Shaher Mujahed, ambulace driver
I live in Hebron, and for twenty years have been driving ambulances for the Palestinian Red Crescent. Yesterday [11 April], around 3:00 P.M., I was asked to take a seventy-five-year-old heart and diabetes patient, Mediha Abu Haikal, from the medical center to her house in Tel Rumeida, which is in H-2 [the part of Hebron under Israeli control]. The matter was coordinated with the Israeli authorities through the Red Cross, and we received approval to go.
I drove ambulance number 6042792. With me and the patient were the paramedic Ahmad Makhamreh, 35, and the patient's daughter, Hanaa Abu Haikal, 50. As agreed with the Red Cross, I drove to Gross Checkpoint, which is opposite the Avraham Avinu settlement and the old market. The soldier at the checkpoint made a call, and after checking the ambulance, opened the gate.
I drove along a-Shuhada Street, and around 3:15 P.M., passed by the gate of the Israeli army base at Hebron's old Central Bus Station. When I got there, a few soldiers came out and one of them shouted at me to stop. In the mirror, I saw other soldiers aiming their rifles at us.
I stopped immediately. One of the soldiers, who looked irritated and aggressive, came over to the ambulance and ordered me to turn off the motor. He was short, had a medium build, was fair-skinned, and had a blond beard. I did as he said. Then he asked me, in Hebrew, where I was going. I told him, using the little Hebrew I know, that I was taking a patient home. The soldier asked me by which road I had come and whether I had authorization. I replied that the trip was coordinated with the Red Cross and that the soldier at Gross Checkpoint had let me cross. Without checking, he told me to turn around and go back.
The broken window of the ambulance. Photo: Musa Abu Hashhash, 12 April '09.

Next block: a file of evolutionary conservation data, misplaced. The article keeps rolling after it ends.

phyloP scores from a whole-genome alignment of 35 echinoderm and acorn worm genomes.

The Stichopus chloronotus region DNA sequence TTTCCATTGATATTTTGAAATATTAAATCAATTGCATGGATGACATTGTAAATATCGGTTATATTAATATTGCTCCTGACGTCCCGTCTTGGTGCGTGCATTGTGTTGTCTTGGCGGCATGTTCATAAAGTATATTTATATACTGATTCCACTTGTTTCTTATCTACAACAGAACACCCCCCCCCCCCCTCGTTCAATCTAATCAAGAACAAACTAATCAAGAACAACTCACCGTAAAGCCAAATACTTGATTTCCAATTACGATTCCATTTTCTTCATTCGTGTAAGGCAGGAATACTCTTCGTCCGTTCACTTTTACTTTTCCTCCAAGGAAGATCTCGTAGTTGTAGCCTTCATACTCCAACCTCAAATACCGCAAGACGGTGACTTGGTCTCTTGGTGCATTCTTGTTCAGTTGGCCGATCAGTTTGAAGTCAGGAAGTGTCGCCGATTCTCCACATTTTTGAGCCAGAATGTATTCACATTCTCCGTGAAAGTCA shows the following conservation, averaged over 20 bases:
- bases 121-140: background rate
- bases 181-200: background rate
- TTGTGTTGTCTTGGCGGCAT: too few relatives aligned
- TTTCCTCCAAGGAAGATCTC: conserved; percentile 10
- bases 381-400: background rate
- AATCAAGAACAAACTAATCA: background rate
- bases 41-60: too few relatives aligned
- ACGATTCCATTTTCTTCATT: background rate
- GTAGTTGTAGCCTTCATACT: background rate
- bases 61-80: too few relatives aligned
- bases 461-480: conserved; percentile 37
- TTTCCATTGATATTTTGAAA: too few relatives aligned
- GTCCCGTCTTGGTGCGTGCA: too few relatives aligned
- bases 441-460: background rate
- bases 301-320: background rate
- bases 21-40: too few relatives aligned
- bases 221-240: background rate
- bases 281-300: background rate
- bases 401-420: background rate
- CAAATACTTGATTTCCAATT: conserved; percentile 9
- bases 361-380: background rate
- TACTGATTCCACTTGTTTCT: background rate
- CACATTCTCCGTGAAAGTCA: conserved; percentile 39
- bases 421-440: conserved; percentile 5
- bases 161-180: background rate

Even before I could turn on the motor, a settler child, who looked about eleven years old, cam over, opened the door on the driver's side and slammed it shut. Then he picked up a big rock, went to the rear of the ambulance, and threw it at the left side of the rear window, shattering it. The rock landed inside the ambulance. Then he picked up another rock, a smaller one this time, and threw it at the rear door, and it, too, landed in the ambulance. The shattered glass flew into the ambulance and onto the bed. Luckily, the patient and her daughter weren't injured. They were frightened, though, and I tried to calm them. I was worried about the patient. After that, the child ran south, toward the Avraham Avinu settlement, which is situated about three hundred meters from where we were.
None of the soldiers tried to prevent the child from attacking us. It was weird, because they could have prevented it and didn't.
I went back to Gross Checkpoint, like the soldier had told me. When I got there, the soldier who had let us pass earlier asked why I had come back. I told him what had happened, and asked him if he had informed the soldiers on a-Shuhada Street that we were on the way. He said that he had. From the look on his face, I realized he didn't understand why we'd returned.
While I was speaking with the soldier, I saw two groups of settler children and youths come through the gate of the Avraham Avinu settlement and run toward the ambulance. The first group got to about six meters from us, and the second group stopped around ten meters away. Then the two groups began to throw stones at us. The stones hit the ambulance, one of them shattering the small flashing light on the roof. Another stone must have hit the left-rear flashing light, because later on I saw it was broken.
I didn't know what to do, and I saw that the soldier also didn't know what to do. He shouted at them to stop throwing stones and to go away. I asked the paramedic to get out quickly and open the checkpoint gate so we could get away. I was afraid something would happen to the patient and her daughter. I drove back to the medical center, arriving there at 3:35. I dropped off the patient and submitted a report about the attack.
This is not the first time soldiers or settlers have attacked me. I don't understand why the army doesn't protect us when we are doing our job.
Shaher Muhammad Khaled Mujahed, 58, married with six children is an ambulance driver and a resident of Hebron. His testimony was given to Musa Abu Hashhash at the medical center in Hebron on 12 April 2009.